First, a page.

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How to Tell if a Collaboration Isn’t For You

Have you ever wondered why some collaborations produce extraordinary work while others fizzle out?

There was an abundance of aborted alliances in the early days of Sterling & Stone. We didn’t know ourselves well enough as a studio yet to have consistent, straightforward practices for our storytellers to thrive.

Now that there are more than forty of us, and we handle everything from short stories, novels, and scripts to perennial bestsellers for our thought leader clients at Invisible Ink, collaboration is both our art and our business.

While there is no one-size-fits-all recipe for a successful partnership, the key ingredients are by no means a total mystery. Here are some of the signs that you might have what it takes to be a great collaborator.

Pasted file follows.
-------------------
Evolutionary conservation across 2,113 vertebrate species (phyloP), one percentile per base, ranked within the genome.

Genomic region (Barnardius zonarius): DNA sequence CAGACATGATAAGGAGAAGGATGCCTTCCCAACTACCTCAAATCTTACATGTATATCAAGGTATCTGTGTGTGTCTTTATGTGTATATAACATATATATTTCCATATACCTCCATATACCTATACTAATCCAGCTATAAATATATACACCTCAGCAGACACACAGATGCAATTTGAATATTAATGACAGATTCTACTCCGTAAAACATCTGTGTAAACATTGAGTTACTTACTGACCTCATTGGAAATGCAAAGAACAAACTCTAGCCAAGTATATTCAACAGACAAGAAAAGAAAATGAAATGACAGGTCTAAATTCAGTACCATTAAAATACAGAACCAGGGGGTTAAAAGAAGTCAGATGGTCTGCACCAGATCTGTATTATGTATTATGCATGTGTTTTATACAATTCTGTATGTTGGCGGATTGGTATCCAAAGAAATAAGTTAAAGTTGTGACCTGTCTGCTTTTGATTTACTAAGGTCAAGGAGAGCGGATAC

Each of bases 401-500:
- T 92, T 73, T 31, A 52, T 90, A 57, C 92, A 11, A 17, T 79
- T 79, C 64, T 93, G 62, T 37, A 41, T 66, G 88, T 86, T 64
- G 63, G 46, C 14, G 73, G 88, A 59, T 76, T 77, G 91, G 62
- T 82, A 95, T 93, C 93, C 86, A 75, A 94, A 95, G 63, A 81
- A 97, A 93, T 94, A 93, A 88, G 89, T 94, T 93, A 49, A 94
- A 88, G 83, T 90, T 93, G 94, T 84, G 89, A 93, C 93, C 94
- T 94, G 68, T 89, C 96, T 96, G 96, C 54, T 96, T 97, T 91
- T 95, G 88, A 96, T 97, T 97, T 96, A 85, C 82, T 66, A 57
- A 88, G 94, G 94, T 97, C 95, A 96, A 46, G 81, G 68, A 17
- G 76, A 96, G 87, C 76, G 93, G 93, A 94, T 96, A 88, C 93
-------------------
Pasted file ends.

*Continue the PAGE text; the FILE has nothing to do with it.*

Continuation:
Traits of a Great Collaborator 

Recognizing the traits of a great collaborator can transform your approach to these creative partnerships. Let’s explore what makes someone a valuable collaborator.

Mental flexibility

  • You enjoy hearing others’ thoughts and opinions, and when someone else comes up with a great idea, you’re willing to embrace it.
  • You love trying on other people’s perspectives.
  • You believe that two people can both be right, even though they disagree about something, and you’re not afraid of ideas that disagree with what you already know.
  • You don’t have to be in charge or in control all the time; you’ll let other people take the lead.